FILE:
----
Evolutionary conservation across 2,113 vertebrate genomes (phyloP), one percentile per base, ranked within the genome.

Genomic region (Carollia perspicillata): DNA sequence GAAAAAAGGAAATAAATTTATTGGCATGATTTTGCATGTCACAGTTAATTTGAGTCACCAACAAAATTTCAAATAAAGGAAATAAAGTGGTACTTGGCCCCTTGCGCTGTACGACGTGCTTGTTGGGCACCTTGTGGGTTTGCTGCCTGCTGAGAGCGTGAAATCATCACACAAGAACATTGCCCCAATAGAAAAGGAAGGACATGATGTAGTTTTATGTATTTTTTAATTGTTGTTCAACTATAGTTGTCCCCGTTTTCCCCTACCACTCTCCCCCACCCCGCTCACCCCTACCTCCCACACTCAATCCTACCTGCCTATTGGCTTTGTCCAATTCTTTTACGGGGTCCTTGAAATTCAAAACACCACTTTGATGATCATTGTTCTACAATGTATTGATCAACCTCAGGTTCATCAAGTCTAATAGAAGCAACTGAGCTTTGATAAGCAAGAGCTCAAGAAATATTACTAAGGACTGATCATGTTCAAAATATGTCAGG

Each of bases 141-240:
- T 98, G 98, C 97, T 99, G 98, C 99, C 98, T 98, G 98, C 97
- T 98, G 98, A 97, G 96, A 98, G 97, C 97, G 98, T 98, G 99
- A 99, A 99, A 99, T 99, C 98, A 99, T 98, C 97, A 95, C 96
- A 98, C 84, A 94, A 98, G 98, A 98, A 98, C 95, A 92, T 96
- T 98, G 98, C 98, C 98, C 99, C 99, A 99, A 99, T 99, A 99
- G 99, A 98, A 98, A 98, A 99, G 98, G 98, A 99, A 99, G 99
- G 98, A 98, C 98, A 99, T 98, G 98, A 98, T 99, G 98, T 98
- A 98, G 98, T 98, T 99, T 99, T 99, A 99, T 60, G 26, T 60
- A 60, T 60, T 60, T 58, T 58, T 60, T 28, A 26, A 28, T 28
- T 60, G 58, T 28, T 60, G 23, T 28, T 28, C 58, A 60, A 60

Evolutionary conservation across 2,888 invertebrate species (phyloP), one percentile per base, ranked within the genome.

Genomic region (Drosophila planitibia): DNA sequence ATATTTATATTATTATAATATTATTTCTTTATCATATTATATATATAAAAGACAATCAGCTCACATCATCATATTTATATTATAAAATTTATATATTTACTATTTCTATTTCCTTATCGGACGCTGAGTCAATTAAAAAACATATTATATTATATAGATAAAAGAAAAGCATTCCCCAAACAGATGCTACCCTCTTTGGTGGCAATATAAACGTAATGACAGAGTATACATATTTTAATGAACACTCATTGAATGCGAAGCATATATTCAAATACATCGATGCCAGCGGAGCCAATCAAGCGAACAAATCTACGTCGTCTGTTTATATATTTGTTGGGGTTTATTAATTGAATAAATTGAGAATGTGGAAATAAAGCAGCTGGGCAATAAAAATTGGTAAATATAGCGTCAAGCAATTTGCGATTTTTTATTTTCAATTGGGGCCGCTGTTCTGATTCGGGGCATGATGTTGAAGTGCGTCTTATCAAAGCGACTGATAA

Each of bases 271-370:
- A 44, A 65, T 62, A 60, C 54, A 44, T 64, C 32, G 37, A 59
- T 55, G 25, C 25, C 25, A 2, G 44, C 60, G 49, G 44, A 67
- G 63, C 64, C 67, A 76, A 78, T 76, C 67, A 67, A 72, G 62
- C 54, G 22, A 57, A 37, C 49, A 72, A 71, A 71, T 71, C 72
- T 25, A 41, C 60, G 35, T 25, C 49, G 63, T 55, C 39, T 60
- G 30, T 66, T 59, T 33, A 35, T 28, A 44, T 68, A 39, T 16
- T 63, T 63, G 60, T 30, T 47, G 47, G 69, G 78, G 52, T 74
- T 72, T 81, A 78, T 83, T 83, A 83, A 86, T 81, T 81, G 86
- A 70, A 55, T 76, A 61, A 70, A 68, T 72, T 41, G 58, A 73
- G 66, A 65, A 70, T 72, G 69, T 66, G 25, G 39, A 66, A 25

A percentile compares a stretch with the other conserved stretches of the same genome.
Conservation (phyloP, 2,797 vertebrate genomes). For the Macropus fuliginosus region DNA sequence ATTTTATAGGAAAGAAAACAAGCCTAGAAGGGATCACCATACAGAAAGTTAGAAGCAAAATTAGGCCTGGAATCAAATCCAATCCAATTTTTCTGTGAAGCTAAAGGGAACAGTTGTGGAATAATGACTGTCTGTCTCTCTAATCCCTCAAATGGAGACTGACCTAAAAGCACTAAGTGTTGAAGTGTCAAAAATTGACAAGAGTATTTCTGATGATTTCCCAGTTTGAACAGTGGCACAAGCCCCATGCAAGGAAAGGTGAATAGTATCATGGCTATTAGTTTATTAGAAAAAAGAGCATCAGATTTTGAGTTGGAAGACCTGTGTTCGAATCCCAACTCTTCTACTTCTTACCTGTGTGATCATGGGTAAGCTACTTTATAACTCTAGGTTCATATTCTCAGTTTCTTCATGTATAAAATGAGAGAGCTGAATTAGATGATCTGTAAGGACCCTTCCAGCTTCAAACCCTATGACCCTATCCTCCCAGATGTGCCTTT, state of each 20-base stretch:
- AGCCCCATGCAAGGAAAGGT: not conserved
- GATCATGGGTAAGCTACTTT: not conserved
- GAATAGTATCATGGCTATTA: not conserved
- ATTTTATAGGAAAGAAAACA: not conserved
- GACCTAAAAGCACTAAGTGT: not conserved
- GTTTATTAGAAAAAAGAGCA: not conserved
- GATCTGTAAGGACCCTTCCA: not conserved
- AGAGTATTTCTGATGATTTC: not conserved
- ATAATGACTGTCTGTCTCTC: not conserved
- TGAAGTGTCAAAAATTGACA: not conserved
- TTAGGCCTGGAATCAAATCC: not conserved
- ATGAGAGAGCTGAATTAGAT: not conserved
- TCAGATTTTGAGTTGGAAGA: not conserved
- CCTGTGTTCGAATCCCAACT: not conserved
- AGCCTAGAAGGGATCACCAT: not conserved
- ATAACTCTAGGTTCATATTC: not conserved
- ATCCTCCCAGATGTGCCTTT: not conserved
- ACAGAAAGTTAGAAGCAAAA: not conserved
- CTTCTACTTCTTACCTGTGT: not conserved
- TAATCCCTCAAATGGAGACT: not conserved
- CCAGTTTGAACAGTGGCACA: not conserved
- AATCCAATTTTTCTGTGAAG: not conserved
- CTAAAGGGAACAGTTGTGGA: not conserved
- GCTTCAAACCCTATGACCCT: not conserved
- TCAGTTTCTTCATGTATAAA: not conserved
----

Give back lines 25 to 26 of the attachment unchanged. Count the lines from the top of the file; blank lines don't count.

- A 70, A 55, T 76, A 61, A 70, A 68, T 72, T 41, G 58, A 73
- G 66, A 65, A 70, T 72, G 69, T 66, G 25, G 39, A 66, A 25